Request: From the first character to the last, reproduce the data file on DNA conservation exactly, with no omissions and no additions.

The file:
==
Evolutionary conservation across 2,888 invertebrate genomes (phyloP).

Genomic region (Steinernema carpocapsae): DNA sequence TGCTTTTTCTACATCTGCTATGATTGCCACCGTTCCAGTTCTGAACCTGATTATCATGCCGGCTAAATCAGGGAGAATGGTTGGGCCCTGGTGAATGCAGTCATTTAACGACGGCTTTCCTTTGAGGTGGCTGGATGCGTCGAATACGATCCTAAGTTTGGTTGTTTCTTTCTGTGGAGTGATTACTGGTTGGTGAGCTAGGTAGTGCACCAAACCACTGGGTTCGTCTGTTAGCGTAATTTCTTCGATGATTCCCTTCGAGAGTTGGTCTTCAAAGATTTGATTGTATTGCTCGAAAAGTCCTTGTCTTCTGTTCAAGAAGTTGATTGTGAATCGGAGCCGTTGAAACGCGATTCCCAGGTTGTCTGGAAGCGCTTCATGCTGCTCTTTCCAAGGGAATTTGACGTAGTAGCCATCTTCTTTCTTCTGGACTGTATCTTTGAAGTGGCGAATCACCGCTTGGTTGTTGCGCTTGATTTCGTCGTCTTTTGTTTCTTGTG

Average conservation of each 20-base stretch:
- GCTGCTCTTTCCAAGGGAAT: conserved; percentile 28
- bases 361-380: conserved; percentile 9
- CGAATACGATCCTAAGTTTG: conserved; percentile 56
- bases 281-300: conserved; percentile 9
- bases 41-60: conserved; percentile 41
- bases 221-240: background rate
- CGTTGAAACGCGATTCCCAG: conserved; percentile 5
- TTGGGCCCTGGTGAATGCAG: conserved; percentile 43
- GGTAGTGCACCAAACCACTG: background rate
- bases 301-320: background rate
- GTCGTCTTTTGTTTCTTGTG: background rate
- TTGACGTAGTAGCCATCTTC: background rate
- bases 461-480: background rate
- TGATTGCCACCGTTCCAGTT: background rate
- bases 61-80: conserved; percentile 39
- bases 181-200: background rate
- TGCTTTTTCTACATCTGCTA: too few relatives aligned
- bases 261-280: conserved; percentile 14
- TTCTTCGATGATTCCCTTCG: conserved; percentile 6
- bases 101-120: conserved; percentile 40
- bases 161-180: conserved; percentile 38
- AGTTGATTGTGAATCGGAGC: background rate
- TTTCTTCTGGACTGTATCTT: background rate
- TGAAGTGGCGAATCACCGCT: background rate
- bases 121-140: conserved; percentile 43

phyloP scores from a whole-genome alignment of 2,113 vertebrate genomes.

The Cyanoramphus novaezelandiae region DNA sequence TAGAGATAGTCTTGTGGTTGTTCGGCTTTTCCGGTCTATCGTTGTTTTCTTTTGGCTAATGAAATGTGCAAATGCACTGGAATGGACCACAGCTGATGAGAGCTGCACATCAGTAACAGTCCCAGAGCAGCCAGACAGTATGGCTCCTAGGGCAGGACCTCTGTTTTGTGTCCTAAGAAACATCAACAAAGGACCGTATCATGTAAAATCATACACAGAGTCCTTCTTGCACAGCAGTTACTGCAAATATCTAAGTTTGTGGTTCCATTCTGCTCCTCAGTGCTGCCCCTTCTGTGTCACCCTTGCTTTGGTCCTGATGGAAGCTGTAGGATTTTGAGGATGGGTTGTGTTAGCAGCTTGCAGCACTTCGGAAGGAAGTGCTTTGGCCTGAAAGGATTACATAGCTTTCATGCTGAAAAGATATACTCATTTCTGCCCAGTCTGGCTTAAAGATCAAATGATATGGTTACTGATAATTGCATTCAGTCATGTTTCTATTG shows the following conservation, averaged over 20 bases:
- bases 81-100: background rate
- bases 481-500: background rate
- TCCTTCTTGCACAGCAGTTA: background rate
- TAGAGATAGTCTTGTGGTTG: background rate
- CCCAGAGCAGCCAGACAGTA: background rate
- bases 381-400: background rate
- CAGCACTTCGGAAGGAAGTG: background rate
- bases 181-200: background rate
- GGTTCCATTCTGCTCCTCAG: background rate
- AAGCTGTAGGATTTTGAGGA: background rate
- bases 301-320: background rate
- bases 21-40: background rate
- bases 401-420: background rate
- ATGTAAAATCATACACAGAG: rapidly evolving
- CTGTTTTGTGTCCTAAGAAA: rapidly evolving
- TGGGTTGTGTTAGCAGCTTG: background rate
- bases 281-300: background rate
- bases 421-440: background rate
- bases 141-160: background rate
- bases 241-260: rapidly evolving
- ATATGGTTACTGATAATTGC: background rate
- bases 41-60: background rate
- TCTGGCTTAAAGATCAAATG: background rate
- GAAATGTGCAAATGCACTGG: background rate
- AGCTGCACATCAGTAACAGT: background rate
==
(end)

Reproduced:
Evolutionary conservation across 2,888 invertebrate genomes (phyloP).

Genomic region (Steinernema carpocapsae): DNA sequence TGCTTTTTCTACATCTGCTATGATTGCCACCGTTCCAGTTCTGAACCTGATTATCATGCCGGCTAAATCAGGGAGAATGGTTGGGCCCTGGTGAATGCAGTCATTTAACGACGGCTTTCCTTTGAGGTGGCTGGATGCGTCGAATACGATCCTAAGTTTGGTTGTTTCTTTCTGTGGAGTGATTACTGGTTGGTGAGCTAGGTAGTGCACCAAACCACTGGGTTCGTCTGTTAGCGTAATTTCTTCGATGATTCCCTTCGAGAGTTGGTCTTCAAAGATTTGATTGTATTGCTCGAAAAGTCCTTGTCTTCTGTTCAAGAAGTTGATTGTGAATCGGAGCCGTTGAAACGCGATTCCCAGGTTGTCTGGAAGCGCTTCATGCTGCTCTTTCCAAGGGAATTTGACGTAGTAGCCATCTTCTTTCTTCTGGACTGTATCTTTGAAGTGGCGAATCACCGCTTGGTTGTTGCGCTTGATTTCGTCGTCTTTTGTTTCTTGTG

Average conservation of each 20-base stretch:
- GCTGCTCTTTCCAAGGGAAT: conserved; percentile 28
- bases 361-380: conserved; percentile 9
- CGAATACGATCCTAAGTTTG: conserved; percentile 56
- bases 281-300: conserved; percentile 9
- bases 41-60: conserved; percentile 41
- bases 221-240: background rate
- CGTTGAAACGCGATTCCCAG: conserved; percentile 5
- TTGGGCCCTGGTGAATGCAG: conserved; percentile 43
- GGTAGTGCACCAAACCACTG: background rate
- bases 301-320: background rate
- GTCGTCTTTTGTTTCTTGTG: background rate
- TTGACGTAGTAGCCATCTTC: background rate
- bases 461-480: background rate
- TGATTGCCACCGTTCCAGTT: background rate
- bases 61-80: conserved; percentile 39
- bases 181-200: background rate
- TGCTTTTTCTACATCTGCTA: too few relatives aligned
- bases 261-280: conserved; percentile 14
- TTCTTCGATGATTCCCTTCG: conserved; percentile 6
- bases 101-120: conserved; percentile 40
- bases 161-180: conserved; percentile 38
- AGTTGATTGTGAATCGGAGC: background rate
- TTTCTTCTGGACTGTATCTT: background rate
- TGAAGTGGCGAATCACCGCT: background rate
- bases 121-140: conserved; percentile 43

phyloP scores from a whole-genome alignment of 2,113 vertebrate genomes.

The Cyanoramphus novaezelandiae region DNA sequence TAGAGATAGTCTTGTGGTTGTTCGGCTTTTCCGGTCTATCGTTGTTTTCTTTTGGCTAATGAAATGTGCAAATGCACTGGAATGGACCACAGCTGATGAGAGCTGCACATCAGTAACAGTCCCAGAGCAGCCAGACAGTATGGCTCCTAGGGCAGGACCTCTGTTTTGTGTCCTAAGAAACATCAACAAAGGACCGTATCATGTAAAATCATACACAGAGTCCTTCTTGCACAGCAGTTACTGCAAATATCTAAGTTTGTGGTTCCATTCTGCTCCTCAGTGCTGCCCCTTCTGTGTCACCCTTGCTTTGGTCCTGATGGAAGCTGTAGGATTTTGAGGATGGGTTGTGTTAGCAGCTTGCAGCACTTCGGAAGGAAGTGCTTTGGCCTGAAAGGATTACATAGCTTTCATGCTGAAAAGATATACTCATTTCTGCCCAGTCTGGCTTAAAGATCAAATGATATGGTTACTGATAATTGCATTCAGTCATGTTTCTATTG shows the following conservation, averaged over 20 bases:
- bases 81-100: background rate
- bases 481-500: background rate
- TCCTTCTTGCACAGCAGTTA: background rate
- TAGAGATAGTCTTGTGGTTG: background rate
- CCCAGAGCAGCCAGACAGTA: background rate
- bases 381-400: background rate
- CAGCACTTCGGAAGGAAGTG: background rate
- bases 181-200: background rate
- GGTTCCATTCTGCTCCTCAG: background rate
- AAGCTGTAGGATTTTGAGGA: background rate
- bases 301-320: background rate
- bases 21-40: background rate
- bases 401-420: background rate
- ATGTAAAATCATACACAGAG: rapidly evolving
- CTGTTTTGTGTCCTAAGAAA: rapidly evolving
- TGGGTTGTGTTAGCAGCTTG: background rate
- bases 281-300: background rate
- bases 421-440: background rate
- bases 141-160: background rate
- bases 241-260: rapidly evolving
- ATATGGTTACTGATAATTGC: background rate
- bases 41-60: background rate
- TCTGGCTTAAAGATCAAATG: background rate
- GAAATGTGCAAATGCACTGG: background rate
- AGCTGCACATCAGTAACAGT: background rate